The prescription is working
HARRISBURG – Faced with a potential crisis threatening Pennsylvanians’ health care, House Republican leaders – Speaker Mike Turzai (R-Allegheny), Majority Leader Bryan Cutler (R-Lancaster) and Policy Chairman Donna Oberlander (R-Clarion/Armstrong/Forest) – today stood with health care providers and called for a public hearing to examine the negative impact that could result from the state court system looking to repeal one of its rules on medical malpractice lawsuits.
“Pennsylvanians’ access to quality health care is in jeopardy,” said Oberlander. “The court is looking to reverse all the progress that has been made over the past 16 years to ensure critical access to health care – and that has the potential to cripple Pennsylvania’s health care industry and break the valued bond between patients and their doctors. This is especially detrimental in rural and underserved areas that already have challenges in recruiting and retaining physicians and specialists. We must let the court know about the dire impact this could have.”
In the early 2000s, medical malpractice civil lawsuits from all over Pennsylvania were being steered to Philadelphia for trial, even if none of the alleged malpractice actually took place there. This is due to the fact that Philadelphia juries routinely awarded substantially higher payouts compared to other counties. Doctors, including family practice, OB-GYNs, orthopedists, neurosurgeons and other specialists, retired early, closed entirely or moved to other states. That led to higher health care costs overall and patients losing their physicians and specialists. Access to health care suffered statewide.
The legislative and judicial branches acted together to address this crisis. In 2002, the Legislature enacted a series of legal reforms relating to medical malpractice liability insurance. One of those reforms prevented plaintiffs’ lawyers in medical malpractice cases from shopping around for a court venue. Then in 2003, the Pennsylvania Supreme Court adopted a rule that mirrors one of those reforms, so that medical malpractice cases must be brought in the county where the alleged malpractice occurred.
“Fifteen years ago, as a staff X-ray technologist in a hospital, I saw firsthand the impacts of the medical malpractice crisis,” said Cutler. “Through legislation and court action, Gov. Ed Rendell and the Legislature fixed the issue. There is no need to return to the days of doctors retiring early, or being forced to leave our state.”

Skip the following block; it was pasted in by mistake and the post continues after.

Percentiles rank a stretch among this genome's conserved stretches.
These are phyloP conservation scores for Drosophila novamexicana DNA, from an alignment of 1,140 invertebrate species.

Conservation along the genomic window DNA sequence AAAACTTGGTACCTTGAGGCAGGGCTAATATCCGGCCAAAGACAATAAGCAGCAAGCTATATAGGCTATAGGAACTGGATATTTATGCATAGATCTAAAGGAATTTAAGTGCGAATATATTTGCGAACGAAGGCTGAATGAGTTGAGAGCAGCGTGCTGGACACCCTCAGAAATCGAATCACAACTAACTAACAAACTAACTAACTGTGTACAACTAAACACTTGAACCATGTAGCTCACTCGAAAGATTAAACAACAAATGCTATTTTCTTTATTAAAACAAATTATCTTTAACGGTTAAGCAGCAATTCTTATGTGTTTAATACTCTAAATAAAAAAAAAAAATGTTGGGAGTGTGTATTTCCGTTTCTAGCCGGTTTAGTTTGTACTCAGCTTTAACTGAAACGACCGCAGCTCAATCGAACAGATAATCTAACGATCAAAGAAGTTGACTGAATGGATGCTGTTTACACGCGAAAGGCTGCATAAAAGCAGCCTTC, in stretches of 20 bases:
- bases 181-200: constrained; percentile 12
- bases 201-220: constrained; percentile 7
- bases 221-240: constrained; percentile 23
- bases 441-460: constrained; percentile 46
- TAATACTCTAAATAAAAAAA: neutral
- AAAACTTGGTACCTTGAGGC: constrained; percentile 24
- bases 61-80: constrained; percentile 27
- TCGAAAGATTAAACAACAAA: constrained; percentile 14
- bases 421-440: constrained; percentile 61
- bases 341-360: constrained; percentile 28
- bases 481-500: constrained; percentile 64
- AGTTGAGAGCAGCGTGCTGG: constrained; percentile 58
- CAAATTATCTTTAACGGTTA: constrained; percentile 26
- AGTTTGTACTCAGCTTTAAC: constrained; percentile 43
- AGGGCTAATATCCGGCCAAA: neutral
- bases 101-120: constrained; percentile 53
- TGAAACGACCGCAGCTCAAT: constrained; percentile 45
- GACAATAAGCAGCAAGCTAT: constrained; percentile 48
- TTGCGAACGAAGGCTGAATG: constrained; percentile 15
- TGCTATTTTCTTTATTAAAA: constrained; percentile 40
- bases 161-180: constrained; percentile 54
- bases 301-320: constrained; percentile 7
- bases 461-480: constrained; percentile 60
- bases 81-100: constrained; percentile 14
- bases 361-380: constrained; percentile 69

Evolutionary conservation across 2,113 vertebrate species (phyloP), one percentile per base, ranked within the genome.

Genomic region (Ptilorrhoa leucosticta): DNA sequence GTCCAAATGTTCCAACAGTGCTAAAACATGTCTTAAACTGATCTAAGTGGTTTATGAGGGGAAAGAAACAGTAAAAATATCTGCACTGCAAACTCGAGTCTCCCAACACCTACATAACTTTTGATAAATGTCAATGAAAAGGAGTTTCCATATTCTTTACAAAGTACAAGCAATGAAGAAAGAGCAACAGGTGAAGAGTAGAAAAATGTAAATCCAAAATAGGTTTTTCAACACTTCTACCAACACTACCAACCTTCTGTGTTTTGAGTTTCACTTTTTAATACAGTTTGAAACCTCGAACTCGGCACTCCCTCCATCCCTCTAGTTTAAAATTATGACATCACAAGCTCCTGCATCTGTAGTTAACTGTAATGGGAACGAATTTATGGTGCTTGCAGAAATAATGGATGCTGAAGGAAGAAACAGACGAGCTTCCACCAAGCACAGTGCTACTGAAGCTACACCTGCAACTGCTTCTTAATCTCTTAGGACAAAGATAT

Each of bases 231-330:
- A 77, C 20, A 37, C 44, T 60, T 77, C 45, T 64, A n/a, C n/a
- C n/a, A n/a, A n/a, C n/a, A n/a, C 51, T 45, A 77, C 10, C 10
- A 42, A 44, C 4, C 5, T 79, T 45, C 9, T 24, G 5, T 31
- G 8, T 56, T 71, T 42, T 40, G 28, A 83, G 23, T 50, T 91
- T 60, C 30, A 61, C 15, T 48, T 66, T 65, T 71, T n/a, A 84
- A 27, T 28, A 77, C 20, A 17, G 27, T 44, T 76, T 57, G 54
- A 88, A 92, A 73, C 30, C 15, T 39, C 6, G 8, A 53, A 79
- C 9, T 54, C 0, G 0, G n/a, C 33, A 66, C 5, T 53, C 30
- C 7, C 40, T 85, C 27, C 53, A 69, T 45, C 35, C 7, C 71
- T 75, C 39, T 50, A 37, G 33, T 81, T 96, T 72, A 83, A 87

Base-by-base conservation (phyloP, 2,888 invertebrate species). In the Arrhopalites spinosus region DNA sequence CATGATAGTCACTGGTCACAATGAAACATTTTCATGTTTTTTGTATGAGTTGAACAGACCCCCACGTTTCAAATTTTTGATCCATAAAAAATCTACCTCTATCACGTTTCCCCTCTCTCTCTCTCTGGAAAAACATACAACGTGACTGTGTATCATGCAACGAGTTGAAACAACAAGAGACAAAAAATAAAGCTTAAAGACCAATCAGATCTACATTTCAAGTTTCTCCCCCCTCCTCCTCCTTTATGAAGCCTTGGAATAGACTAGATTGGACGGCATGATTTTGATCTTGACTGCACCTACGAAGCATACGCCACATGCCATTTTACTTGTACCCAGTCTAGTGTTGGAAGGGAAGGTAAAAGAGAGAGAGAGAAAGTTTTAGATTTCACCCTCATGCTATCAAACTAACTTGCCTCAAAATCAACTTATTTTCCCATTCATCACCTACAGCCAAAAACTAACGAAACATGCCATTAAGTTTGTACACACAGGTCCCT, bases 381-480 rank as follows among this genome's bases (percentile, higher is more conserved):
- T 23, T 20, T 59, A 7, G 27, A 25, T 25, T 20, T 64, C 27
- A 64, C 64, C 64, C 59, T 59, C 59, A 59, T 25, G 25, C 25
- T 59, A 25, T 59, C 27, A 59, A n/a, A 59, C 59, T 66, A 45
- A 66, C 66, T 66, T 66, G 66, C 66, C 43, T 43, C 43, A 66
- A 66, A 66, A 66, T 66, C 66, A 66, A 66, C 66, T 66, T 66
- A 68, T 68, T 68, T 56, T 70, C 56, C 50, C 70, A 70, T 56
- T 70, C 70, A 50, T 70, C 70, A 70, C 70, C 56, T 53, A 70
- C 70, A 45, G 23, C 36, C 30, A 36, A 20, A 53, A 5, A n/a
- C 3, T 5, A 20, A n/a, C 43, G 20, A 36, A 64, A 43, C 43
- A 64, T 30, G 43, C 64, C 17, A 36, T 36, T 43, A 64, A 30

Since its enactment, the number of medical malpractice lawsuits dropped 66 percent in Philadelphia, demonstrating how many cases about malpractice in other counties had been inappropriately misdirected there.
If this rule is reversed, experts believe medical malpractice premiums will skyrocket again. That could lead to patients having to say goodbye to their physicians or patients having to drive farther for care. Additionally, recruiting physicians and specialists would be difficult, and medical innovations may be halted. Overall, patient care would suffer and everyone would face higher health care costs.
“House Republicans acted to protect Pennsylvanians’ access to quality health care, and in collaboration with the courts, a legislatively established Interbranch Commission in 2003 crafted a rule later adopted by the Supreme Court to mitigate Pennsylvania’s medical malpractice crisis of the early 2000s,” said Turzai, who was an architect of the legislation at the time. “Those reforms have been a success and saved our health care system. Now the court’s rules committee is looking to repeal that rule out of the blue, yet has cited zero evidence, empirical or anecdotal, suggesting the venue rule creates any problems. We need to save our health care. You can be certain -- access to quality health care is a priority for our caucus.”
The General Assembly can submit comments on the pending change until Feb. 22.
Oberlander announced that the hearing, to be held by the House Majority Policy Committee, will take place on Feb. 12 at St. Luke’s Hospital in Bethlehem so that the committee can hear more about the negative impact the repeal of this rule would have on the health care community and on patients.
In the meantime, residents can make a difference. Residents can visit PAGOPPolicy.com
before Feb. 22 to leave a comment about how a reversal of this rule could hurt their health care.
Representative Donna Oberlander
Pennsylvania House of Representatives
Media Contact: Jennifer Keaton